Wednesday, May 25, 2011

I Learned my Lesson

What is the theme of your story? Do you know what theme is? Every novel should have a theme. And no, it’s not the plot. Writers often confuse the two. Plot is what the story is about – what happens to the characters. Theme is why the story happens. The moral lesson(s) learned by the characters in the story. And yes, you can have more than one. So, what counts as theme and what doesn’t?

I’ll use one of my favorite novels, The Flowers in the Attic, by V.C. Andrews as a basis for the answer.

What is the Plot: Four children are abandoned in an attic awaiting the death of their grandfather.

What is the Theme: Family relationships (mother and child relationship/abandonment), struggle against societal pressure (the mother’s place in society was far more important than her children), man’s struggle against nature (greed, sexual desire, inner demons)

Theme is not preachy and in your face. Even Christian authors can write great fiction without preaching to their audience, think Dekker, Peretti (see below). All fiction should have a theme but that message should never be shoved down the reader’s throat. It should be intricately weaved into the plot of the story. The reader should read the entire story then realize, “Oh, what she/he was saying was …”

My examples of great themed books:

House by Ted Dekker and Frank Peretti (Christian supernatural) – Man’s struggle with divinity, family relationships (Jack and Stephanie are going to counseling and considering divorce), Death (Jack and Stephanie’s daughter died and they are struggle to understand), man’s struggle with nature (they must kill one of the people in the house or the crazy serial killer, Barsidious White, will kill them all and they struggle with the decision)

Twilight by Stephanie Meyers (YA paranormal) – never judge someone based off stereotypes (all vampires are bad- per Werewolves; all werewolves are bad – per Vampires – until they have to work together), love can come in many forms be willing to accept it (Edward’s struggle against the love he felt for Bella), man’s struggle with divinity (Edward’s refusal to believe he has a soul).

Common Literary themes:

Love; unrequited love, forbidden love, love conquers all…

Family relationships; mother and daughter bonds, abandonment by family, failed marriage …

Man’s struggle against nature; the struggle to remain youthful, sexual struggle, inner demons, death…

Struggle against societal pressure; peer pressure, unfulfilled dreams, the American dream…

Yin and Yang; something good happens then something bad happens to balance it all out

Can you think of more themes? What is the theme of your story? If you don’t know how to answer that, you’d better make some changes to your MS. Every story needs a theme.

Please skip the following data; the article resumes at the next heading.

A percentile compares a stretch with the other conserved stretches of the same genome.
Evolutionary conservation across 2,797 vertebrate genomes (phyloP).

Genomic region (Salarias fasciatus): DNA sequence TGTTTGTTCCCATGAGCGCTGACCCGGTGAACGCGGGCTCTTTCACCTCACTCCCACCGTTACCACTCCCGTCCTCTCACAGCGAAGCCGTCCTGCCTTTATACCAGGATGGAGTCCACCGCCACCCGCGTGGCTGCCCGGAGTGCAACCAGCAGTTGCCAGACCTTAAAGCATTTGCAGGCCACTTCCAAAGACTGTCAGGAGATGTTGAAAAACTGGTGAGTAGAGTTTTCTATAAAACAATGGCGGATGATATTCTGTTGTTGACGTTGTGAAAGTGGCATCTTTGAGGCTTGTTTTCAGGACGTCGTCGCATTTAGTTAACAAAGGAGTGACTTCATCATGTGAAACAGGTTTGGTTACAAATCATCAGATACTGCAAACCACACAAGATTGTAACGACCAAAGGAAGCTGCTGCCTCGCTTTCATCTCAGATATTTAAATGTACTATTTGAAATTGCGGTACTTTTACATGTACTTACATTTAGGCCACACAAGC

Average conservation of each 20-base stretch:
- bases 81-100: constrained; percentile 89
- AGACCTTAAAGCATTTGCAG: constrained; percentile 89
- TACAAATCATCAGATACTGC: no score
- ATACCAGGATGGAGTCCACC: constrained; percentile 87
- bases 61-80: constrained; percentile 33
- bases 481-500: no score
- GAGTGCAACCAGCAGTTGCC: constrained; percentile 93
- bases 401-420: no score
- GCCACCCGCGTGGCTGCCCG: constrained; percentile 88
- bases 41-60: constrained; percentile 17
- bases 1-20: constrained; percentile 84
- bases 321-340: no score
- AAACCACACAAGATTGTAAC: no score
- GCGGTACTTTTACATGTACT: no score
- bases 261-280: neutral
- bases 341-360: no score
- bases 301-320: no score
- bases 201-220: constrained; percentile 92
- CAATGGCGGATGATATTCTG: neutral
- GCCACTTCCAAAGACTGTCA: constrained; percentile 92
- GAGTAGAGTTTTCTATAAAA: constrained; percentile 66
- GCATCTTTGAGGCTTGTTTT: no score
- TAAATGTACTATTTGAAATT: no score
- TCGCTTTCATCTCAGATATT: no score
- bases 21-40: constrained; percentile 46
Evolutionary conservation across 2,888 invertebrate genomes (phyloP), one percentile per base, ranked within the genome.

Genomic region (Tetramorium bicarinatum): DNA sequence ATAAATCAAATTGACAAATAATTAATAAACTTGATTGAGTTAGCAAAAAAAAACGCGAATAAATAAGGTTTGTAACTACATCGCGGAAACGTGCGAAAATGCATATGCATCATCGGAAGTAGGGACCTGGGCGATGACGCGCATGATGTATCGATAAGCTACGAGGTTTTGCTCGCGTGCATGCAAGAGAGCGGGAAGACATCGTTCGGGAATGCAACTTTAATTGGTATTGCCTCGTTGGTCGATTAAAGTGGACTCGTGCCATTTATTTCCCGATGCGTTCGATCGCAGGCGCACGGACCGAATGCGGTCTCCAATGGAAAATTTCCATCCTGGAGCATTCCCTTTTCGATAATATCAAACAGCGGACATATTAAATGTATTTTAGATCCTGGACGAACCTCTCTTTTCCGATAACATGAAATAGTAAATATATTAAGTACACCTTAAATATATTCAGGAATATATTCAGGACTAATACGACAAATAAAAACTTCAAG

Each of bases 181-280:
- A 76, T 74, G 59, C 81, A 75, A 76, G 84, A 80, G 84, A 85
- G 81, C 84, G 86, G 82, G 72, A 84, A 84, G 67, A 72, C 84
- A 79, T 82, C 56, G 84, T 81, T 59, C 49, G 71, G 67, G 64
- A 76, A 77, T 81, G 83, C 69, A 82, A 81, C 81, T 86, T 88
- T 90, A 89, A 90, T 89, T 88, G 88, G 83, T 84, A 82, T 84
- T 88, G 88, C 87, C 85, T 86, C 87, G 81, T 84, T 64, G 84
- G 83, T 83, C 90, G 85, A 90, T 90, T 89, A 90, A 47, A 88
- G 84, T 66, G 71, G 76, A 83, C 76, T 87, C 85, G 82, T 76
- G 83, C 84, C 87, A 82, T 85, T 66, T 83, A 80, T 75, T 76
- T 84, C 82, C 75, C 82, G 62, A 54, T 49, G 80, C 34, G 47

Have a great day. Read a book and laugh.


  1. Oh, I always have more than one theme going on. :) But the major theme of my WIP is lying, to yourself and to others.

  2. Me too, Tabitha. It makes the story more interesting to have more than one theme. And might I say "lying" is a great theme.

  3. My latest novel theme::
    Power run amok
    The thirst for an audience

  4. My WIP has a few different themes: acceptance when you're different, greed, and family relationships.

  5. Theme is a tough one. I think it evolves naturally, though. I've always heard that trying to think too much about theme will just get in the way of your writing. Let it grow organically.

    The distinction between theme and plot is important. When I teach theme I think it is also important to make a distinction between theme and subject, too. Thanks for this post!
    -Miss GOP

  6. Oh, Catherine, I like that. I love Greek mythology too.

    Sounds like my kind of story Kelly.

    You're so right, Mis GOP. Thanks so much for commenting on this. It is very important to allow the theme to grow naturally and not force it. Thanks!

  7. Great post. The novel I'm writing has two main themes - balance and that we all need magic in our life (in whatever form that may come).

  8. I loved Flowers in the Attic. I read it when I was younger, possibly too young to be reading it because I think it scarred me for life.

    The theme of my current WIP is learning to love again after loss.

  9. Yeah, Sarcasm Goddess, I was too young to read Flowers in the Attic too, but I gobbled it and the next books in the series up.

    The theme for your WIP is the same as my latest WIP. Good luck with it!


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